Posted by editor
on May 17, 2006 at 6:12 AM PDT
Wow, I knew my Swing Hacks partners -- co-author Joshua Marinacci and contributor Romain Guy -- were destined for great things, so getting their demo in the JavaOne keynote is just par for the course. They've always blown me away with their ability to tie together the disparate parts of Java2D, the GlassPane, JOGL, etc., to achieve clever effects that you supposedly can't do with Swing. One of the things that Josh and I said in a session last year was that "if you can paint() it, you can have it", meaning that there were lots of places where you could use various forms of rendering (Java2D, JOGL, QTJ) and get it into Swing's rendering pipeline.
Their demo, Aerith (already posted as a java.net project!), is a mashup that combines photo management with Google Maps, allowing you to find and define points of interest in real-space and associate pictures with them. In short: take your pictures, locate where you took them, and then let Aerith take you for a drive, tracing your progress from point to point while superimposing a translucent photo slide-show of your photos as you reach each point. The progress trace is done with a thick red line, and if you hum the "Raiders of the Lost Ark" theme in your head as it goes, the effect works much better.
Aerith uses Mustang's latest features, and it wouldn't be surprising if the ambitious JOGL integration isn't a little touch and go if your Mustang is more than a few weeks old (same goes, I imagine, for the early-access Mustang available to Intel Mac developers). But then again, the fact that it's an open source project on java.net should allow anyone who's interest to help make any neccessary adjustments for their platform, and it could provide a good test of Mustang rendering on the various Java platforms.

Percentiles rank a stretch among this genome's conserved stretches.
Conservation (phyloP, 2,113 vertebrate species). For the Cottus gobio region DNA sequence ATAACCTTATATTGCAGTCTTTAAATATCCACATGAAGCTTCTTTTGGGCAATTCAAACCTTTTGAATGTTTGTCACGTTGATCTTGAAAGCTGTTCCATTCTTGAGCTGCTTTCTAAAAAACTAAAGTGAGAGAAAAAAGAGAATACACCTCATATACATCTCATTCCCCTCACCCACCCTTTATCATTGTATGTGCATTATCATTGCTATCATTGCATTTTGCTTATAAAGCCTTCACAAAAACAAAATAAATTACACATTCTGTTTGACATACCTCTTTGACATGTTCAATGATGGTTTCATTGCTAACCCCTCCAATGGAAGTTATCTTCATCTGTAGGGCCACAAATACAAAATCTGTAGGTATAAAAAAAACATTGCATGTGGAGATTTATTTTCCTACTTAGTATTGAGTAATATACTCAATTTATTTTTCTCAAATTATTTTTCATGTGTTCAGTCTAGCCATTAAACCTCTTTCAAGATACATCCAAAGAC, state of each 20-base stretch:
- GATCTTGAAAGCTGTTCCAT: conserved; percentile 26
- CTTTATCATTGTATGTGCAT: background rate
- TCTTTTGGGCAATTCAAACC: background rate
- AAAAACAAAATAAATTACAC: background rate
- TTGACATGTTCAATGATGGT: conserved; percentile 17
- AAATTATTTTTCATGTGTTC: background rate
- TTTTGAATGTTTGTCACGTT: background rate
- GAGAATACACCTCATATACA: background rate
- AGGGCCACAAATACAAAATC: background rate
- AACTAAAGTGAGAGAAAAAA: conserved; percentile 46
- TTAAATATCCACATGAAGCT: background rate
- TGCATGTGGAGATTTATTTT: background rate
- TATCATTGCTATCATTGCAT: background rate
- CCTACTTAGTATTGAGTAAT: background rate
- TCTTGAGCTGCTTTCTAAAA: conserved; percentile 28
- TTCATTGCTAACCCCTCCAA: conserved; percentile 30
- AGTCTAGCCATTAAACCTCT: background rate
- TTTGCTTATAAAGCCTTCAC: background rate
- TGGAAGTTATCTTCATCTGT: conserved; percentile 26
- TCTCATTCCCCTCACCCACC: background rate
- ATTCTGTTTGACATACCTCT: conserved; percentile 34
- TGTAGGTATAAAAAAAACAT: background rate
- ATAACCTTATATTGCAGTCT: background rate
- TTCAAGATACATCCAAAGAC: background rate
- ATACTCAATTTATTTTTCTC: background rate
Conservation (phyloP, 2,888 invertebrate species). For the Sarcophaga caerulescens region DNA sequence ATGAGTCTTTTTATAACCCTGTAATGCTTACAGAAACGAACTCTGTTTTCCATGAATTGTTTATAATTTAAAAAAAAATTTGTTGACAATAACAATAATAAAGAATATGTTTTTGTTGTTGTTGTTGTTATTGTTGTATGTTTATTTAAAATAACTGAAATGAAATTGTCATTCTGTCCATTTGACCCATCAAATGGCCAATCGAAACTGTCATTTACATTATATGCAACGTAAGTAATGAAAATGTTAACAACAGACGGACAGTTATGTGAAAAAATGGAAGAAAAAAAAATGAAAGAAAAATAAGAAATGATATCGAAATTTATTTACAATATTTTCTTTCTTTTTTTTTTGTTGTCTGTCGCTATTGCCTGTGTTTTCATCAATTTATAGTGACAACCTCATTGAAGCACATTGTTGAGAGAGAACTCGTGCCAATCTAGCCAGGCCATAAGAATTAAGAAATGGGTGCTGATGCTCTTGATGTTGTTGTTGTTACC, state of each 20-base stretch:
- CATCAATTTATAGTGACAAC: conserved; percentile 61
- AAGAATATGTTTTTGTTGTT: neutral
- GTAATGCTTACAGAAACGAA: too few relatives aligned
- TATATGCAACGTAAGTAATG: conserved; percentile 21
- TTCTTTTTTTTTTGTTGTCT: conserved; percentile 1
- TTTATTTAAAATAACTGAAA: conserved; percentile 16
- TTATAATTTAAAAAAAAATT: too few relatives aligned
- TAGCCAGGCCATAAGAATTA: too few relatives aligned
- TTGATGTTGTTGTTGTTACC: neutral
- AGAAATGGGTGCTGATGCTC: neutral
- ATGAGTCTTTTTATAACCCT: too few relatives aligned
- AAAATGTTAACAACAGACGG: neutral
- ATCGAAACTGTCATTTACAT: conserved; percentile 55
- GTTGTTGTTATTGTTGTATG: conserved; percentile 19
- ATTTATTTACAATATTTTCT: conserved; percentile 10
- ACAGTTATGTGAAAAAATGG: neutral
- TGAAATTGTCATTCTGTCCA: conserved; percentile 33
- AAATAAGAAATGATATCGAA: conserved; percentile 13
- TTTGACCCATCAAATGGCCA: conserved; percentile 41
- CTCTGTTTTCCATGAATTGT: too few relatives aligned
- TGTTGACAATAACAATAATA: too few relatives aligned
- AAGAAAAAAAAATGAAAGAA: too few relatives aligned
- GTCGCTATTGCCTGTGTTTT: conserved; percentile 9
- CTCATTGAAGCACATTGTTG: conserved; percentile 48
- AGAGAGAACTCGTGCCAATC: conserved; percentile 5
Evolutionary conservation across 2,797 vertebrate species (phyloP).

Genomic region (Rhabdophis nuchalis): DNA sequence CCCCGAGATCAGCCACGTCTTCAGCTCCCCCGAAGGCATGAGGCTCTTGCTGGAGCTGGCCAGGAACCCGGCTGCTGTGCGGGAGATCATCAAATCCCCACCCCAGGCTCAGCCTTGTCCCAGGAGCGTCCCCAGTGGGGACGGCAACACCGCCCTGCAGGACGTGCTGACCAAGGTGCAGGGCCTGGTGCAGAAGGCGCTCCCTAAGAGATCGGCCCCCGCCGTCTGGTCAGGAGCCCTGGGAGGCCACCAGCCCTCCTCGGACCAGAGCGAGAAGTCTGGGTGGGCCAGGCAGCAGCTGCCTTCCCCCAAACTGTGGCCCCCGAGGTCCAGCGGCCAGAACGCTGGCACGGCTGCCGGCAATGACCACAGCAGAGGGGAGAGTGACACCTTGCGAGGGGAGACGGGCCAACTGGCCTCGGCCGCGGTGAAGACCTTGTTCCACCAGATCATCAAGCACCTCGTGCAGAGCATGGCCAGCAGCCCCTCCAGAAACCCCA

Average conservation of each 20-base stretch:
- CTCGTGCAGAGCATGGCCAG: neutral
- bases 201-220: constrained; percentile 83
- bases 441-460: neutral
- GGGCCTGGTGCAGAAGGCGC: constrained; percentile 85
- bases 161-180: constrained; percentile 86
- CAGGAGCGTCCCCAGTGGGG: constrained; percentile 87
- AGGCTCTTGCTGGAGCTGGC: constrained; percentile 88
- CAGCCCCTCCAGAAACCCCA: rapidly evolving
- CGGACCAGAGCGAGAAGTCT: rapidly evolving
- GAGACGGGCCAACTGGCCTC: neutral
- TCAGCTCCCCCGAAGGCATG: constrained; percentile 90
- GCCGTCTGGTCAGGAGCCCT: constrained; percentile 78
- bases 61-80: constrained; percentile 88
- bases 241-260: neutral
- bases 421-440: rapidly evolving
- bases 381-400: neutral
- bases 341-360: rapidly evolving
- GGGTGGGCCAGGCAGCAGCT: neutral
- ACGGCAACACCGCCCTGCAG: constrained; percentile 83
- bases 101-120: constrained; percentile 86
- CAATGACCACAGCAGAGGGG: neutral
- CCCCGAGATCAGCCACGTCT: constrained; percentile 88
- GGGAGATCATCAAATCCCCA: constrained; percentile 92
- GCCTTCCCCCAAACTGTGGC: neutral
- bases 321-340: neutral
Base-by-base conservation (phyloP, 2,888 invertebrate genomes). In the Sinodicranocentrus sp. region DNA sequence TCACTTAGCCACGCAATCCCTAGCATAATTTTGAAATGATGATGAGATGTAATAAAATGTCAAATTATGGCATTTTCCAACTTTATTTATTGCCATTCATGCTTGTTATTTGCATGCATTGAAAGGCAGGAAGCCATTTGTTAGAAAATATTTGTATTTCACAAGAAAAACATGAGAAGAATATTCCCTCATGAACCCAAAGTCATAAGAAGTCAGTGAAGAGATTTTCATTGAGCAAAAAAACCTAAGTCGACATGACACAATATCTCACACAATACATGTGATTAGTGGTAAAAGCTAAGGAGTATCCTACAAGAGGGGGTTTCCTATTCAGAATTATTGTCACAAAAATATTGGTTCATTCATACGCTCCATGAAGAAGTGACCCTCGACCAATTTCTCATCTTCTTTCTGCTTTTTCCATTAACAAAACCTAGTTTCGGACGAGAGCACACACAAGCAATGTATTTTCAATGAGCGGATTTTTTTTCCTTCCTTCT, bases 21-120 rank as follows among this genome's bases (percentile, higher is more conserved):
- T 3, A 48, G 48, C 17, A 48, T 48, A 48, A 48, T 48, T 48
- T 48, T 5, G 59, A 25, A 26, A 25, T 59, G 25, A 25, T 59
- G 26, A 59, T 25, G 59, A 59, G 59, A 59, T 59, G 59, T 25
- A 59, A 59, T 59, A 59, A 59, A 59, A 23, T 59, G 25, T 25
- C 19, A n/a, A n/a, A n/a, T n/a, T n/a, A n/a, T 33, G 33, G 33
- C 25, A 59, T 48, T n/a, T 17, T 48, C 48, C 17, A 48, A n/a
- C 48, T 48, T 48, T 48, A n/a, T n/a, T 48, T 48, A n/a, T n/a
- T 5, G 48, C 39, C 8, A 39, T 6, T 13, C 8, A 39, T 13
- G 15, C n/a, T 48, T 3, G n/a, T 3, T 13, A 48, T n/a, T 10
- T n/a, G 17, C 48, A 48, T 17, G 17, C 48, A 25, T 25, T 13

I'll have more to say about Aerith next week... it occurs to me that I've spent four paragraphs on just one demo from the keynote, and of course there's a lot more going on at the show. One look at the weblogs page shows the extraordinary diversity of activity, ideas, and opinions being tracked by our bloggers. There were 34 blogs posted yesterday!
I spent most of my time at the java.net Community Corner in the Pavilion, working on our podcast series . We had to quickly react to various realities of the situation in the booth -- audio output that was initially too "hot", too little wireless bandwidth to upload the first few talks until hours after they were presented, Garage Band exports that took too long (I've abandoned its "mixdown" approach in favor of copy-and-paste in Sound Studio), and an attempt to do an interview with two mics without knowing that only one was supposed to be used at one time. So there are audio glitches in some of the podcasts, and while I regret their existence, I do see them as a badge of authenticity -- these talks are being given just once, and we're right there with a laptop grabbing them as best we can and getting the audio out to listeners around the world as quickly as we can. And really, by the second half of the day, we had things down pretty well. This is an important experiment for us, because while only a few people will find their way to the booth for each talk, we think that preserving the talks online and providing them as an easily-accessed series of podcasts will help them reach a much larger auidence. In turn, this should give project owners one more way to get the word out about their projects.
Speaking of mini-talks, I'm doing two today: a panel discussion with JDK contributors who don't work for Sun, and then one on my still-incubated QTJ extension project, Lloyd . I should probably get my slides written, given that I'm presenting it in a few hours...
Long live Aerith!